HAWAIIAN ELECTRIC CO. is blaming the cost of fossil fuel for the record-breaking increase in electric bills during the last quarter. According to an Alan Yonan, Jr. story in the Honolulu Star Advertiser this morning, HECO executive vice president Robbie Alm said: “This situation again highlights how important it is to get off oil as completely and quickly as we can. It is exactly for this reason that we are pursing renewables on all fronts with a new push for geothermal, a nationally ranked solar program, more wind farms and biofuels."

KA`U HIGH, PAHALA INTERMEDIATE & PAHALA AND NA`ALEHU ELEMENTARY schools may get a reprieve from strict federal school restructuring requirements. The state Department of Education has notified the U.S. Department of Education that it will apply for ESEA Flexibility for Spring 2012.
      “Hawai`i is taking another bold step forward to accelerate education reform, raise accountability, and ensure all students graduate college- and career-ready,” Superintendent Kathryn Matayoshi said. “ESEA Flexibility will provide states with a rigorous alternative to the current No Child Left Behind one-size-fits-all approach and the responsibility to redefine academic success beyond Adequate Yearly Progress.”
      The DOE promises to engage and solicit input “from diverse stakeholders and communities in the development of its request,” says its press release.

On his way to China, Gov. Abercrombie stopped over in Japan.
GOV. NEIL ABERCROMBIE has joined governors from Guam, the Northern Marianas and several states on a mission to the U.S.-China Governors Conference in Beijing. The forum focuses on economic development and job creation. U.S. Ambassador to China Gary Locke is expected to host a reception for the governors. Just last week, Hawai`i Volcanoes National Park hosted representatives from the National Parks in China, following a visit of U.S. National Park representatives to China. The Chinese park representatives explored Kahuku and Volcanoes sections of the park. In Pahala, they dined on food raised here and took home Ka`u Coffee.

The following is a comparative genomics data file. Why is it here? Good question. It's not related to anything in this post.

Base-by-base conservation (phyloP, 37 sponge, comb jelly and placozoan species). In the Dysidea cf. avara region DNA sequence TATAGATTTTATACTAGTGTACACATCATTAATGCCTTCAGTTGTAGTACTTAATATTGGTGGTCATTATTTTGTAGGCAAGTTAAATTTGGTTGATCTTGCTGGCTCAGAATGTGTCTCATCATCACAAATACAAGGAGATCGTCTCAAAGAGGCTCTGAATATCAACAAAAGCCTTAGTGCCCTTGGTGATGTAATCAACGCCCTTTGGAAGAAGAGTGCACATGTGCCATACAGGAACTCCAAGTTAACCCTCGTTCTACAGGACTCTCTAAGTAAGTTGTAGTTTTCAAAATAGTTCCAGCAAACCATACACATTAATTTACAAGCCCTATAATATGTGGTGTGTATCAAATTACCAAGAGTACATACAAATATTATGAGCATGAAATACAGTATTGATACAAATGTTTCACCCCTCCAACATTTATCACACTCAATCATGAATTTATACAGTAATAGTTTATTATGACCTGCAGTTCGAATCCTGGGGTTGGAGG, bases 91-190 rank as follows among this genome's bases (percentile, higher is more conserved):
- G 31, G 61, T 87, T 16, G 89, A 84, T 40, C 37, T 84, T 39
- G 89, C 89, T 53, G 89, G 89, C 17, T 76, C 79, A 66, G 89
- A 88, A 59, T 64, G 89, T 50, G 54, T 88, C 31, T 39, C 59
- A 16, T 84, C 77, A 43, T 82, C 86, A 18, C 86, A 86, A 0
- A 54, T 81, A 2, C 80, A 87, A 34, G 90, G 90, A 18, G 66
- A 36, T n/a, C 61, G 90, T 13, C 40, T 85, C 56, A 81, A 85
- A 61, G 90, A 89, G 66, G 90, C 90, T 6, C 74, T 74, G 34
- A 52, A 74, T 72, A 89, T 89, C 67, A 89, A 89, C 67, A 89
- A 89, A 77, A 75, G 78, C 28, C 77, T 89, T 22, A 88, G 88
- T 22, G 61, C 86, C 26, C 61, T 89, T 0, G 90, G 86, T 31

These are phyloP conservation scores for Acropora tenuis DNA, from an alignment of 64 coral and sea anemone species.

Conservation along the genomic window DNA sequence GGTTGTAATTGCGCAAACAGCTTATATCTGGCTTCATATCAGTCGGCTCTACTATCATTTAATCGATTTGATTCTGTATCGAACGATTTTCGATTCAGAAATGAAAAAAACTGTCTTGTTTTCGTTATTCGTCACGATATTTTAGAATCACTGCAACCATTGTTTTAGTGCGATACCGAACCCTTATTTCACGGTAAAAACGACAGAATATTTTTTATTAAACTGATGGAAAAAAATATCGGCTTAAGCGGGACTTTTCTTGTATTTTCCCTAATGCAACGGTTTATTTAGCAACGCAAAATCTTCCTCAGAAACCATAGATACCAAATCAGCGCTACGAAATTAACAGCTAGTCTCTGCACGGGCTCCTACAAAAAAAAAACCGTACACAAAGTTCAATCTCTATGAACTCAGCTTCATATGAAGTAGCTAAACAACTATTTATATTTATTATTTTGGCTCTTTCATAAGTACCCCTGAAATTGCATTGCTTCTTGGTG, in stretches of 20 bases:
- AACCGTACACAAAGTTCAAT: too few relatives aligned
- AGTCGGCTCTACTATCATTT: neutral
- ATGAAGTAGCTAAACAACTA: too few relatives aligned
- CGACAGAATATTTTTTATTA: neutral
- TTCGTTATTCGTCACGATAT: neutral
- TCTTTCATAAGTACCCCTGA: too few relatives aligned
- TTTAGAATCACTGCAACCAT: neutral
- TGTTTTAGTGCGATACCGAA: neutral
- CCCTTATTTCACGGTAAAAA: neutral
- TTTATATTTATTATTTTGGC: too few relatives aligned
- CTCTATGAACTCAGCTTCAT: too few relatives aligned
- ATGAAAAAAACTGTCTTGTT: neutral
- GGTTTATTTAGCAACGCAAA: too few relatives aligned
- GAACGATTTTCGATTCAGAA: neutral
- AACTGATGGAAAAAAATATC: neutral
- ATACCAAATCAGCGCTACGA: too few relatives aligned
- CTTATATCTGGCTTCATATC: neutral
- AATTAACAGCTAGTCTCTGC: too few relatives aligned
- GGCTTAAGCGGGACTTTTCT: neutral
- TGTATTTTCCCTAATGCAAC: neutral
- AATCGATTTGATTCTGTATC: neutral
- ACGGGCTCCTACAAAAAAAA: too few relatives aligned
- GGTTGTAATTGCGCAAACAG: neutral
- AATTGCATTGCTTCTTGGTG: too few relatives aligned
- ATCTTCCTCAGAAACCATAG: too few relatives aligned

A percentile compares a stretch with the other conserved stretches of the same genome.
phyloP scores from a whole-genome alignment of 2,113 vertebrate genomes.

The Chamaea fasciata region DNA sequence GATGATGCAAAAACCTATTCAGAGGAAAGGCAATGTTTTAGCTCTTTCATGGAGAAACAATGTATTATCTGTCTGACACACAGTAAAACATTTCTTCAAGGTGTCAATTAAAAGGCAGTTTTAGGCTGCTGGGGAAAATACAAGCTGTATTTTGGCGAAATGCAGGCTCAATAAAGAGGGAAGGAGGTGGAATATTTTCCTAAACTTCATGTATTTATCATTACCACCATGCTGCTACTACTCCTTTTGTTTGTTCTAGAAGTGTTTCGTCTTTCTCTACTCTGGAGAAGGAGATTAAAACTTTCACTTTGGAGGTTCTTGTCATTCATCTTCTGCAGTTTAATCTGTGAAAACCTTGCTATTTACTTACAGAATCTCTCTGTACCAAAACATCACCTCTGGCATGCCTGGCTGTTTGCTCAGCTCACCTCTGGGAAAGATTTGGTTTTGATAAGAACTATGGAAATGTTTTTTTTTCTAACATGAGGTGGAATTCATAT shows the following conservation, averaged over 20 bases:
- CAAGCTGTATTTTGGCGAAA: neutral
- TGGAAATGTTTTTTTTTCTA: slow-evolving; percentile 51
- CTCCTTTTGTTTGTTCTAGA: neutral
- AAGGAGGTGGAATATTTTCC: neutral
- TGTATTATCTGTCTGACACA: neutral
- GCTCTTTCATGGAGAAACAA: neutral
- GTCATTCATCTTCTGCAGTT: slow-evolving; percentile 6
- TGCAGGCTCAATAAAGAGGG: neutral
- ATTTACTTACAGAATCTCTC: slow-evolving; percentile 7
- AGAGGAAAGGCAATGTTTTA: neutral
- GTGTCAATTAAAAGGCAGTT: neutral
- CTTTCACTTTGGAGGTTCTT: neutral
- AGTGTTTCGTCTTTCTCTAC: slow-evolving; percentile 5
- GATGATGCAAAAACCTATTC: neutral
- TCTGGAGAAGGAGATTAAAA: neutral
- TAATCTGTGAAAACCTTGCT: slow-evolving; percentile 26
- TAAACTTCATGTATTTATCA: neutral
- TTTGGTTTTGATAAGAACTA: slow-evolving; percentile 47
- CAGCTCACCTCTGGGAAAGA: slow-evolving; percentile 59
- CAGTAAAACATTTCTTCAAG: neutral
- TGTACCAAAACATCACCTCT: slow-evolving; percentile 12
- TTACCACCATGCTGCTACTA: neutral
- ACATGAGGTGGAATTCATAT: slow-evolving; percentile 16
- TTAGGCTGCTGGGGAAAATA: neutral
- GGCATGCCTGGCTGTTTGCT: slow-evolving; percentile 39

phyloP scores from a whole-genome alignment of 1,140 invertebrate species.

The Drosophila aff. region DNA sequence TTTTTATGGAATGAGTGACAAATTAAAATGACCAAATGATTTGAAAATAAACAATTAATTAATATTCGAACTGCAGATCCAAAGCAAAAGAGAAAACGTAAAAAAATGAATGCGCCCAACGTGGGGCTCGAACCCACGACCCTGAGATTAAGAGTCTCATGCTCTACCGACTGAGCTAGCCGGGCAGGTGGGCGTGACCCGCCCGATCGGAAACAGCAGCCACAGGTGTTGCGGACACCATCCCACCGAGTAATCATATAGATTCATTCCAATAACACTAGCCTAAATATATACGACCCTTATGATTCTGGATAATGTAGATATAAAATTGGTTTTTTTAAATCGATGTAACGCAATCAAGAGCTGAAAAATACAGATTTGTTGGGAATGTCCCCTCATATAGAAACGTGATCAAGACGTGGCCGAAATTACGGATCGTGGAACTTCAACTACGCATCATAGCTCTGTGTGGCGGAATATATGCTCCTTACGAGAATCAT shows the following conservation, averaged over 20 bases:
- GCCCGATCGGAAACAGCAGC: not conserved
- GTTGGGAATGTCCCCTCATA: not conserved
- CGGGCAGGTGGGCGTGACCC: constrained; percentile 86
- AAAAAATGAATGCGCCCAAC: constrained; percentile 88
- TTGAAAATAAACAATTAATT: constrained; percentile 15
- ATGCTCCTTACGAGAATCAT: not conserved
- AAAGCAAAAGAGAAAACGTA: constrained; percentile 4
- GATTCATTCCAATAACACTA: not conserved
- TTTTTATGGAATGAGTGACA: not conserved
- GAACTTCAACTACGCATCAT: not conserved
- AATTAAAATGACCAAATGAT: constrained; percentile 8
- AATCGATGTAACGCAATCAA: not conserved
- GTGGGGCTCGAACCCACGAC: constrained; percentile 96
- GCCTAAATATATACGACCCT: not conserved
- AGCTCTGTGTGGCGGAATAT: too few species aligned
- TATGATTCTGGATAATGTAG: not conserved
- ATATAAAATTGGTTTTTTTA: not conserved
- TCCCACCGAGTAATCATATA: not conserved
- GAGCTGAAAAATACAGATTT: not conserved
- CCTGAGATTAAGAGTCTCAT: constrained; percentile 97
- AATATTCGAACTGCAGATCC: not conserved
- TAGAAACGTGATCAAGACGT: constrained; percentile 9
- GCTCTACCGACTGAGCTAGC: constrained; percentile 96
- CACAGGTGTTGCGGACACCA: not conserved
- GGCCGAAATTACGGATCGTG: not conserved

A BILL LIMITING FREE WATER FROM COUNTY SPIGOTS TO 55-gallons per visit has been withdrawn from County Council consideration by Mayor Billy Kenoi and Department of Public Works Director Warren Lee. The bill would have imposed a maximum $500 fine on violators. Public Works Director Warren Lee said he wants community input on how much water is needed by families before resubmitting the bill. The county recently installed a new spigot system for the public in Wai’ohinu and the Ocean View public water system with spigots is scheduled to open soon.
Community members recently celebrated new spigots in Wai'ohinu.

SEN. GIL KAHELE holds a public forum at Ocean View Community Center tomorrow at 5:30 p.m. Kahele said wants constituents to help him prepare for the upcoming Hawai`i Legislature which opens in January. Kahele will recap the last legislative session. Anyone can call 808-586-6760. Email senkahele@capitol.hawaii.gov .

OKTOBERFEST with a live polka band livens up at St. Jude’s Episcopal Church on Paradise Circle in Ocean View tomorrow. Doors open at 6 p.m. with a German feast at 6:30 p.m. Tickets are one for $12 and two for $20. Call Cordelia at 939-7555. Volunteer to help - call Phyl at 929-7146.

THE ANNUAL MONGOLIAN BARBECUE at Cooper Center on Wright Road in Volcano will be Saturday from 5 p.m. to 8 p.m. The fundraiser features 14 masters of the wok. Volunteers are welcome Friday at 8 a.m. at Cooper Center to help with chopping of the ingredients.

KA`U GIRLS VARSITY VOLLEYBALL continues to win. Kaʻu High beat Parker School this week in three quick sets. Scores were 25-13, 25-11 and 25-5.